Near the end of our final walking tour, the kids made a lot of questionable last-minute purchases in awful tourist trap shops – one of which I stepped in and prevented (see above – the poor kid had no idea what “hash” meant or what that plant was.) Once back at the hostel, we had a quick meeting about how to prepare for our 4:45 am departure the next morning (packing everything that night, returning towels, filling water bottles, setting alarms . . .) and then all the kids took off to their rooms. I gave the nice hostel manager the box of chocolates I had bought in Camden and then Barb and I had our traditional end-of-the-day beer as we compared notes on the events of the day. We both confessed to getting lax about the head counting (“. . . nine, ten, . . . eleven, . . . close enough”) and then laughed about it. A hostel worker walked past and thanked me for the chocolates. He said they were delicious. Barb marveled at how great the kids had been. There had been almost no complaining or whining. No arguments. No one was left out or distanced themselves from the others. I told her I wasn’t surprised at all. It’s all about trust. That and the fact that they were more afraid of getting lost in this strange place than we were. “It’s like when you take your pets to the vet and suddenly they are well-behaved,” I said. At some point, a hostel worker handed me the printed out boarding passes and a wave of relief washed over me. My last organizational hurdle had been traversed. For some reason, Barb and I talked forever, leaving us only about 3 ½ hours to sleep before . . .
The kids’ last British adventure mirrored their first one . . .
The plan was to post the picture highlights of each day directly from London – but that didn’t quite work out. Not only do I barely know how to use either WordPress or my cell (and I seem to have fat clumsy fingers), but the WIFI was unreliable. And then there were the three-day-long negotiations with the (all but one!) lovely hostel staff about whether we had paid for breakfasts already or not. That will be a future blog post. To cut to the chase – we got our breakfasts, no extra charge.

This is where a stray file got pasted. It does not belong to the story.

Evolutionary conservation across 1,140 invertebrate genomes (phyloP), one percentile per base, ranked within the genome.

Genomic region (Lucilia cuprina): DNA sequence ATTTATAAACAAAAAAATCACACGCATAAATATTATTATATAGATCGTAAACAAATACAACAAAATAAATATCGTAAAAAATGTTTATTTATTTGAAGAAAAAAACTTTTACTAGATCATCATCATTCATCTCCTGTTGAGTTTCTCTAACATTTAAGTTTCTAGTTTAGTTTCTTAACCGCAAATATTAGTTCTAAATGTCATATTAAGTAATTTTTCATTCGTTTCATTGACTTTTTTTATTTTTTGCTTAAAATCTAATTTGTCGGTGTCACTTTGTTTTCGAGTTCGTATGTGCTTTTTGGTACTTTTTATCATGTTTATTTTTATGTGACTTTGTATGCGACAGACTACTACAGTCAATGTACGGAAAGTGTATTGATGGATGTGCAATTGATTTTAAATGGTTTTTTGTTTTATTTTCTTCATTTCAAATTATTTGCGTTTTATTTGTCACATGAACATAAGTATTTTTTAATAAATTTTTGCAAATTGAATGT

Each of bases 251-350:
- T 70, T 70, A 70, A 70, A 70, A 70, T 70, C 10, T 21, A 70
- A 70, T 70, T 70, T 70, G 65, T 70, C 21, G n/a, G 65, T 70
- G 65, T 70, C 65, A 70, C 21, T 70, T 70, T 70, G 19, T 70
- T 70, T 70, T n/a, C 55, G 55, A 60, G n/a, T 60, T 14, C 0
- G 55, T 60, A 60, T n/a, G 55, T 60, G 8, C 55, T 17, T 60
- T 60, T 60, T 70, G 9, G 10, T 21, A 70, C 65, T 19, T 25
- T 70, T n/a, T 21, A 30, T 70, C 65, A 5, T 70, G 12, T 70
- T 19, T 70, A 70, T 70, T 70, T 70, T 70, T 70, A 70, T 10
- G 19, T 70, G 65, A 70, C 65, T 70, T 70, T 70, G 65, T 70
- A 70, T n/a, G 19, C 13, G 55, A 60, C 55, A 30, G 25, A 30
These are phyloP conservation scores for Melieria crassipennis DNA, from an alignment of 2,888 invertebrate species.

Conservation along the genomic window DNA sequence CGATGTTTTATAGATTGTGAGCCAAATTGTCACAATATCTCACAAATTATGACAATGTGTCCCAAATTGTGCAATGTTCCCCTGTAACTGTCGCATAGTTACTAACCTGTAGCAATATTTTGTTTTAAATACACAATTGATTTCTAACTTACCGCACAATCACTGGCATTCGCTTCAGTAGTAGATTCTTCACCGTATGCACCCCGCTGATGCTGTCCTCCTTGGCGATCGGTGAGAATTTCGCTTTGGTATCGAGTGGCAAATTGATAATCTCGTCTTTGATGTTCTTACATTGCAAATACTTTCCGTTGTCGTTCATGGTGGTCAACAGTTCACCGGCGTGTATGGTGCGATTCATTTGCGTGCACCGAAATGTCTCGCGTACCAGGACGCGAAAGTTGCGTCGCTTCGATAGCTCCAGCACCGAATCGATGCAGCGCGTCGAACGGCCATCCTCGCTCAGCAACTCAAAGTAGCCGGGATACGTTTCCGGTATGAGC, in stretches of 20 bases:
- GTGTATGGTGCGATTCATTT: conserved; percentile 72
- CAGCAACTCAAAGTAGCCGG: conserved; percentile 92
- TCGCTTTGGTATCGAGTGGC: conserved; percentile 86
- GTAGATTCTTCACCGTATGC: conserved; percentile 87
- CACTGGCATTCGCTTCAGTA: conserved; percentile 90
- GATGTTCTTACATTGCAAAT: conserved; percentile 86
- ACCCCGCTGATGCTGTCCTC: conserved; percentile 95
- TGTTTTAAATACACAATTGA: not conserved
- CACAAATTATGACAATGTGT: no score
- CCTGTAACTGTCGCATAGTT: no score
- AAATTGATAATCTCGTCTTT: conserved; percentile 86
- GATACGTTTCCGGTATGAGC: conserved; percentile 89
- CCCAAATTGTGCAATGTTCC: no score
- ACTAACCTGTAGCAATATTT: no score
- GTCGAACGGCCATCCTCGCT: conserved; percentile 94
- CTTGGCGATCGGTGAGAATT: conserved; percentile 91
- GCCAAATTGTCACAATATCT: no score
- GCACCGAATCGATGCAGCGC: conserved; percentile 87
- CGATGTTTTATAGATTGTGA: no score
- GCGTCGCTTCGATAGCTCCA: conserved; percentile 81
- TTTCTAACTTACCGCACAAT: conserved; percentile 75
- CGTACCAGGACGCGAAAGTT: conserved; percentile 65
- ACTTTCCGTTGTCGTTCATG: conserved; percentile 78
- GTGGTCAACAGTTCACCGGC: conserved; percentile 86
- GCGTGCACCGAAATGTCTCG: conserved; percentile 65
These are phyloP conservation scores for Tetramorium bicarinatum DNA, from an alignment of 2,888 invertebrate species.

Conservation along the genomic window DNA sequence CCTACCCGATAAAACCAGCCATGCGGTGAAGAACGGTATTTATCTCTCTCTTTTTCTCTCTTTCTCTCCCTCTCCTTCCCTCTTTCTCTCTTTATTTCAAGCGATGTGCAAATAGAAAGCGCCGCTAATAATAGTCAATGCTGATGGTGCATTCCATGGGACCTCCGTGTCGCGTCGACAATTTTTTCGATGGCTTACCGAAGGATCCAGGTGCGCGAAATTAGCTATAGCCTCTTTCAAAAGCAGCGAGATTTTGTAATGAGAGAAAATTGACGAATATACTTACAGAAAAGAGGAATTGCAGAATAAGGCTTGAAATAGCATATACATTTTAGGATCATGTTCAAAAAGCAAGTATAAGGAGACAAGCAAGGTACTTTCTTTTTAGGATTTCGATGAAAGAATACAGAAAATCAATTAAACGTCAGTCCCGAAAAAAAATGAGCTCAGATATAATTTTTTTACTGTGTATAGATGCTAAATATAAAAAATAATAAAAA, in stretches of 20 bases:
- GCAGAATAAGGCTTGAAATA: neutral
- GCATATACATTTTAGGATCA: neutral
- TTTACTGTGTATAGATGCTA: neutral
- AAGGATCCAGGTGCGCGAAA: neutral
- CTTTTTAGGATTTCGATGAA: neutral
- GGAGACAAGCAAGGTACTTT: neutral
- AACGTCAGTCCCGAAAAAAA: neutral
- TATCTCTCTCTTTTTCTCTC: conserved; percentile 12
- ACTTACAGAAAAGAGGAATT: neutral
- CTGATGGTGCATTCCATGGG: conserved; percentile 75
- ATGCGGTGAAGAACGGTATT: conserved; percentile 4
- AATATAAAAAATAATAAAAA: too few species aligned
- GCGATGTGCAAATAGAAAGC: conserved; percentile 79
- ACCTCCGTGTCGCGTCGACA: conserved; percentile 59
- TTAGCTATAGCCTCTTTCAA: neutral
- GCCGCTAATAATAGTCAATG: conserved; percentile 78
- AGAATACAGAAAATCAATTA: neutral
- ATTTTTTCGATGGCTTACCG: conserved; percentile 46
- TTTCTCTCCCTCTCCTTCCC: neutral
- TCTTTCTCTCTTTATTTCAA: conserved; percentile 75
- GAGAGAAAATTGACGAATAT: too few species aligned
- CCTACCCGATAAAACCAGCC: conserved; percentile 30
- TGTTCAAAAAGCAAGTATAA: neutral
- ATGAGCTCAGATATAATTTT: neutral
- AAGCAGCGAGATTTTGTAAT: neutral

The fact that I didn’t have time or energy to post had absolutely nothing to do with being responsible for 12 kids 24/7 and tramping around the city all day with them – continually doing head counts and taking consensus votes on where to go and what to do next. Finding public restrooms in a pinch, or places to eat where the Micky D. fans and the vegetarians would all be satisfied.
The kids were fantastic. There was hardly a whine and no spats whatsoever. When a meeting place and time was arranged, they were all there, all twelve, and usually five minutes early. I loved watching them experience London.
Here are some impressions of the first full day (very limited by my own “no faces” rule). Day Two and Three will have to wait until after I get some sleep.
Trafalgar Square, Charing Cross (M&M’s Store), St. Paul’s Cathedral, Tower of London and London Bridge, Thames cruise, London Dungeon.
Here I go. Off on a trip back to my teenage years. Tramping through town for four days from one tourist trap to the next, hopping on and hopping off, eating at Subways and sleeping in a bunk bed at a youth hostel. Counting to twelve over and over, yelling “Look RIGHT!!” a lot, and answering the same question seven times in a row. My only breaks being a beer at the hostel bar with Barb after bedtimes. Don’t be surprised if I return to this blog a week from now sounding a whole lot older younger. Wish us luck!
We have been doing a project on the Middle Ages at school, which explains why everywhere you look, there is a well-fortified cardboard castle complete with dungeon and a gallows in the courtyard for public hangings. In addition, half the older students are obsessed with witch burning and torture and the stocks and people throwing the contents of their chamber pots out of the window onto passersby below and . . . how did those knights in armor go to the bathroom anyway? I suppose this is to be expected when Maria Montessori meets The Game of Thrones.